About 100 years ago, Natasha’s grandfather, Dr. Bengt Berg, made an epic journey from Sweden to Africa, and up and down the White Nile to find the southern most point of the Eurasian (or common) crane’s migration. He wrote the best selling book “With the Cranes to Africa” and made a documentary film about his expedition.
As a small boy in Sweden, Bengt was fascinated by the elegant, tall, plumed birds that arrived from exotic southern destinations – filling the sky by the thousands; and the air with their unmistakable calls as they came to lay their eggs each spring and then left again to mysterious parts of the world in the autumn.
The migratory path of these “jet setter” birds became a life long obsession for Bengt; and he was one of the first people to make the dangerous trip through Africa, with all his cameras, to establish their southern migratory route from a boat on the Nile a century ago.
A lot has changed in the world since then, but the desire to follow the cranes south is just as compelling for his grandaughter Natasha as it ever was for Bengt when he found their southern most migratory point in Sudan. One of the biggest differences from a century ago, is that the cranes have changed countries. Today they are landing in Ethiopia.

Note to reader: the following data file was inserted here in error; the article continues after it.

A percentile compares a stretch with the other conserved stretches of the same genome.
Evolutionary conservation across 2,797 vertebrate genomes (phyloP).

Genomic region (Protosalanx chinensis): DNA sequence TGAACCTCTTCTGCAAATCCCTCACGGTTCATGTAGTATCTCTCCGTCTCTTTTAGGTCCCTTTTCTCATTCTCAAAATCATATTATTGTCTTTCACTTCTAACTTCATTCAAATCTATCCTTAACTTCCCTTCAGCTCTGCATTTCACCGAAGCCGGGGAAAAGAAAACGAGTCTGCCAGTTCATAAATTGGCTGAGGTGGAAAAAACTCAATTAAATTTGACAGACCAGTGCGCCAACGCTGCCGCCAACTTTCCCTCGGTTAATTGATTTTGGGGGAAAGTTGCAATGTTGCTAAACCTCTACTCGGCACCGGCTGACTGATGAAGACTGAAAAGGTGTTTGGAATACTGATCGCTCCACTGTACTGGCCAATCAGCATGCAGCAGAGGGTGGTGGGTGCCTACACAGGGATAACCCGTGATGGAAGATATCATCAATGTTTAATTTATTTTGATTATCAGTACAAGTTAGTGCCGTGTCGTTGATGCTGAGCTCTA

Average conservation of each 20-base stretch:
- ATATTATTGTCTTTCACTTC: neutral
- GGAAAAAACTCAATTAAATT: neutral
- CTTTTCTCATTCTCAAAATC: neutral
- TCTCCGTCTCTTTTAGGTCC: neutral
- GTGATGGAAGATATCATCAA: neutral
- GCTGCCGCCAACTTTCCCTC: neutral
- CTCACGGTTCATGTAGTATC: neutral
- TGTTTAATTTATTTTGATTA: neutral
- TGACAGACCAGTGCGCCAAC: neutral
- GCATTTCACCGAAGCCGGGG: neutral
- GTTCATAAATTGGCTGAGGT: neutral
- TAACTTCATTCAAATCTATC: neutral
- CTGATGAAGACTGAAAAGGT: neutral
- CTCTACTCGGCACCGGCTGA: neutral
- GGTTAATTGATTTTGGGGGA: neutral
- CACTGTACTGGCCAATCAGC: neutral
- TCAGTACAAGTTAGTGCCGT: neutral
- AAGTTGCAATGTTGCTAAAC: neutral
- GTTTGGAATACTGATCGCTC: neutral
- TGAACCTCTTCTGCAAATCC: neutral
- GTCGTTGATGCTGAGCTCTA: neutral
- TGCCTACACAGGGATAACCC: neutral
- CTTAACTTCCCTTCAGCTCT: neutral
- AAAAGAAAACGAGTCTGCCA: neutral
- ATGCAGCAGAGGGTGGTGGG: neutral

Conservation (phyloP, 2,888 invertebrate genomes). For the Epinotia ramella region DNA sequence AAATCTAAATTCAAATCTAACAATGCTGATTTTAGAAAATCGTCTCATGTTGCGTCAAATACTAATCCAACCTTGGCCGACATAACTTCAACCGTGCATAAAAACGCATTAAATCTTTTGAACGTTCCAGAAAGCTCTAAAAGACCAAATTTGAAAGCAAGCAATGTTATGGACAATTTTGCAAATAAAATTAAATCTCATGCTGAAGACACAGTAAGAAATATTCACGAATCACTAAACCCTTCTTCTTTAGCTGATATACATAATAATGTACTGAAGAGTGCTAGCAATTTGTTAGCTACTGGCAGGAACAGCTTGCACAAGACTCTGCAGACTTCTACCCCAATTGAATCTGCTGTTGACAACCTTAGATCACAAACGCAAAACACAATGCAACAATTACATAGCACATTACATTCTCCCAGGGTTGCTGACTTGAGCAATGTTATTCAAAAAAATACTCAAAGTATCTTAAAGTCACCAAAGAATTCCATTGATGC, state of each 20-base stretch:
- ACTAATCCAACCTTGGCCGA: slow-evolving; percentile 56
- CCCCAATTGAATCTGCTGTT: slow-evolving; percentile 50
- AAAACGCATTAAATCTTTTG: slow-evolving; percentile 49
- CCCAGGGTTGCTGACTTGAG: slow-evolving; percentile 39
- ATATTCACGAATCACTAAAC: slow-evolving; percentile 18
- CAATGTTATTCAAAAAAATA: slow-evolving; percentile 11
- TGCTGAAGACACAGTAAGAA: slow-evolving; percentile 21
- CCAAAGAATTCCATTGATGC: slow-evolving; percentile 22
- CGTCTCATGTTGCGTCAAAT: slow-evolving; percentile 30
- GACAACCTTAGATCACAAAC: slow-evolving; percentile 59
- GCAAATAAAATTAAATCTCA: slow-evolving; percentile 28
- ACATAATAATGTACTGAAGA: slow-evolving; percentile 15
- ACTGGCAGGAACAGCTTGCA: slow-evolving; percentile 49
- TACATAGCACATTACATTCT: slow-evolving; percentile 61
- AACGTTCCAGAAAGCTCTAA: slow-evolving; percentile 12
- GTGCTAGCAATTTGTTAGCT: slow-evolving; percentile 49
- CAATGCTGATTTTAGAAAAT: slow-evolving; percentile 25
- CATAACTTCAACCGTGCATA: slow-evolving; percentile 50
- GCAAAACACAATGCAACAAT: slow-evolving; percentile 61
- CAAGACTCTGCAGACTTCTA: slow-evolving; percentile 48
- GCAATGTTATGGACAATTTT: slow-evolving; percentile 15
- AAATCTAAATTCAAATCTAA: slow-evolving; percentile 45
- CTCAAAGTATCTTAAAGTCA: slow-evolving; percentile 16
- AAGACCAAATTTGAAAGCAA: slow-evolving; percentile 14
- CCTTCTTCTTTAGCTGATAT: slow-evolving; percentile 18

Our expedition begins in Addis Ababa, as we hop down a series of Rift Valley Lakes – like pearls on a rope – to find where the cranes are now wintering. Our biggest fear is that we would not find them in healthy numbers. Natasha’s heart fills with joy on seeing them for the first time so far from Sweden. The same birds she waited for each spring growing up on Eriksberg in Sweden.
Landscapes filled with people, skies filled with birds. Four different lakes; each uniquely different than the other – each with its own story of cranes and migratory birds from all over the world.
As we reach the southern most point of the common crane’s migration – the modern day story of Natasha on the same quest as her grandfather – unfolds in Skypaths the film.